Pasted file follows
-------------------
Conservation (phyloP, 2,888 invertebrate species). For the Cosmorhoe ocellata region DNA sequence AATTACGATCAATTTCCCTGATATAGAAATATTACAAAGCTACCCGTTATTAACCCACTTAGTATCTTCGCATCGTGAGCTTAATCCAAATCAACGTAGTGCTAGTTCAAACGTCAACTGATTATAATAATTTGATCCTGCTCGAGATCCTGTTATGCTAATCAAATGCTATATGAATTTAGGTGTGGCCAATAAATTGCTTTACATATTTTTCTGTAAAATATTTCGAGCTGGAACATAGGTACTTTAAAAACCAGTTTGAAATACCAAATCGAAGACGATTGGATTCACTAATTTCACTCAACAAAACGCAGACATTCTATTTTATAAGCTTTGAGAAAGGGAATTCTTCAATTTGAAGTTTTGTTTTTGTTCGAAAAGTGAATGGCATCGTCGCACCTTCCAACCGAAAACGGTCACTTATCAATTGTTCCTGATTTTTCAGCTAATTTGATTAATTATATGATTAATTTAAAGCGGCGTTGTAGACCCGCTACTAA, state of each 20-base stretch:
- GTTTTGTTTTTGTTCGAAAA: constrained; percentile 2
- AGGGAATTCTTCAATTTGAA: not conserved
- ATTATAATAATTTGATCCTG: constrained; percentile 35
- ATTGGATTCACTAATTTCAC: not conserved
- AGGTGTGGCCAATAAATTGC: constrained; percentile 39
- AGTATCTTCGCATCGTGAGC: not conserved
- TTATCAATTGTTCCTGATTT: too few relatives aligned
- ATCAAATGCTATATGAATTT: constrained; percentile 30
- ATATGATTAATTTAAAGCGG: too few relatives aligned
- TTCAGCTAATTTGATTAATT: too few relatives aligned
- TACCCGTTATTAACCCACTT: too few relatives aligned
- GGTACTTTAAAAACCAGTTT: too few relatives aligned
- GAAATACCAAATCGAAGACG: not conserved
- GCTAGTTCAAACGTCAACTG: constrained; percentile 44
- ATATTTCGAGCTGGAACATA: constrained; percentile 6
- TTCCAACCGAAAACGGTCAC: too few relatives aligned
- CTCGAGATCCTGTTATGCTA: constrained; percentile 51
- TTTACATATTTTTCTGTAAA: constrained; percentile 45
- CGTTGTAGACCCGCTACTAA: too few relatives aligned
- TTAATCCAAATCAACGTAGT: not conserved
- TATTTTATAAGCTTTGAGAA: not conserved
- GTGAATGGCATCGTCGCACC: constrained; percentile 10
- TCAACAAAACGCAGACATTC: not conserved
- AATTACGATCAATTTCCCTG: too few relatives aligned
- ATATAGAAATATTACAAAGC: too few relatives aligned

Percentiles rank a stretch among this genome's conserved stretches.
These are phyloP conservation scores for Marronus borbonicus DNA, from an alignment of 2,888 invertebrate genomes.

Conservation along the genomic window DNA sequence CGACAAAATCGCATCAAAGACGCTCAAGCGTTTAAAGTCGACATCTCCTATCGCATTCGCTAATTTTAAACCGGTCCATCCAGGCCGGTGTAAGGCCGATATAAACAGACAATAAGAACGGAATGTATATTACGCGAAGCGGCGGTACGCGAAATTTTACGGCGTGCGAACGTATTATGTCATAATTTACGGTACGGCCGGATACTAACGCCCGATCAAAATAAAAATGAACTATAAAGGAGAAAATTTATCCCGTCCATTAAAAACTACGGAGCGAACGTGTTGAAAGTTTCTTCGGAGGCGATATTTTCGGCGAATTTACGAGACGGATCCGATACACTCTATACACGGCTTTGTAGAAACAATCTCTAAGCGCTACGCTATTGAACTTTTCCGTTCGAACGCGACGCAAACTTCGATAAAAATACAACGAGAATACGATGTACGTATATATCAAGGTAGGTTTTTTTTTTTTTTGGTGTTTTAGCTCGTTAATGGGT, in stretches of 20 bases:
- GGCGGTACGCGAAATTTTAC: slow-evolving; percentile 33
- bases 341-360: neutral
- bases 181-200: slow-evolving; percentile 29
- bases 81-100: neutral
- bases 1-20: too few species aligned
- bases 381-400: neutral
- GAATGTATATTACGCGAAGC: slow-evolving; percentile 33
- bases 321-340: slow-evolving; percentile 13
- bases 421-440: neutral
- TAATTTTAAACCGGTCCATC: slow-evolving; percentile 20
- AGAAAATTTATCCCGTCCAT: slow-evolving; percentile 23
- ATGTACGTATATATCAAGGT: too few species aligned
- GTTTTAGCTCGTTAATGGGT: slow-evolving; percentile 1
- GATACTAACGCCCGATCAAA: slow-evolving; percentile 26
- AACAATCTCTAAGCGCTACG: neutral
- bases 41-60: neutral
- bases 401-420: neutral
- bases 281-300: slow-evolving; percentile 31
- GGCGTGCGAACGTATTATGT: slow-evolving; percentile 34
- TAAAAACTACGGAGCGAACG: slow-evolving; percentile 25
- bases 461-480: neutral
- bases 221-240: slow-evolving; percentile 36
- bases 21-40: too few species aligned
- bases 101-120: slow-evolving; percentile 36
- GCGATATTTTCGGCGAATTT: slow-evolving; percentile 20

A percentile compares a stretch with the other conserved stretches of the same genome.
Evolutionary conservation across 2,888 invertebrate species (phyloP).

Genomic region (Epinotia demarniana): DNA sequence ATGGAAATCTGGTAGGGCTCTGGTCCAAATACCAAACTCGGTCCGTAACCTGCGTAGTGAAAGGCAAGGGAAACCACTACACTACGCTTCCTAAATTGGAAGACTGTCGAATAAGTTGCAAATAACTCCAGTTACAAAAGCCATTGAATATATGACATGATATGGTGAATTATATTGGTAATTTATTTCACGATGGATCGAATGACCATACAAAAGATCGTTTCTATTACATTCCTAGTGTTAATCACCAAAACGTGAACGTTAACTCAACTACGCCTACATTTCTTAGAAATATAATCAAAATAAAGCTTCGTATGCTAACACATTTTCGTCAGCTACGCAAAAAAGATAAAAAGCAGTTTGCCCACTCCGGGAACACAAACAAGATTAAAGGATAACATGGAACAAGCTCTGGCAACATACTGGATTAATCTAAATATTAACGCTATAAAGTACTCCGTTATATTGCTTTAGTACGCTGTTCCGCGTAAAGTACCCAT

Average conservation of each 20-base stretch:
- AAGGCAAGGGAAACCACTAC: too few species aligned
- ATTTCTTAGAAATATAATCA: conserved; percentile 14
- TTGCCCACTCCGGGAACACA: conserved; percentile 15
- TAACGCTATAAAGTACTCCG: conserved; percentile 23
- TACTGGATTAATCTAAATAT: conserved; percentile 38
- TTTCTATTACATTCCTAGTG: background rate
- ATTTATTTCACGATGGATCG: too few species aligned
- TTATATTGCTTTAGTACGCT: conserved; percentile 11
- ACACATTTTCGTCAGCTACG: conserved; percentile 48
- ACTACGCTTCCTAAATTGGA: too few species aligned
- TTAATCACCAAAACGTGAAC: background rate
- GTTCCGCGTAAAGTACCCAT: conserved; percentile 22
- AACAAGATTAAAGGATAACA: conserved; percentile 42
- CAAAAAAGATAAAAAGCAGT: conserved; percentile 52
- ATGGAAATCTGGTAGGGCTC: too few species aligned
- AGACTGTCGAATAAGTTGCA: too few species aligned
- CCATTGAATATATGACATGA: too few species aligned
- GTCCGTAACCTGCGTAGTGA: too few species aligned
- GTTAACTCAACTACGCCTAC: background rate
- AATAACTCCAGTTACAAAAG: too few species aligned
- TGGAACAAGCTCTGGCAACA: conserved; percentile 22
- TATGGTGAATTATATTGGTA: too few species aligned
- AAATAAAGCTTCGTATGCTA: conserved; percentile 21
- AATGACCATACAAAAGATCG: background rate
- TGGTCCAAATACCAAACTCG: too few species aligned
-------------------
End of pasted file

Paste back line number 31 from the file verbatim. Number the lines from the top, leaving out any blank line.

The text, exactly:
- bases 341-360: neutral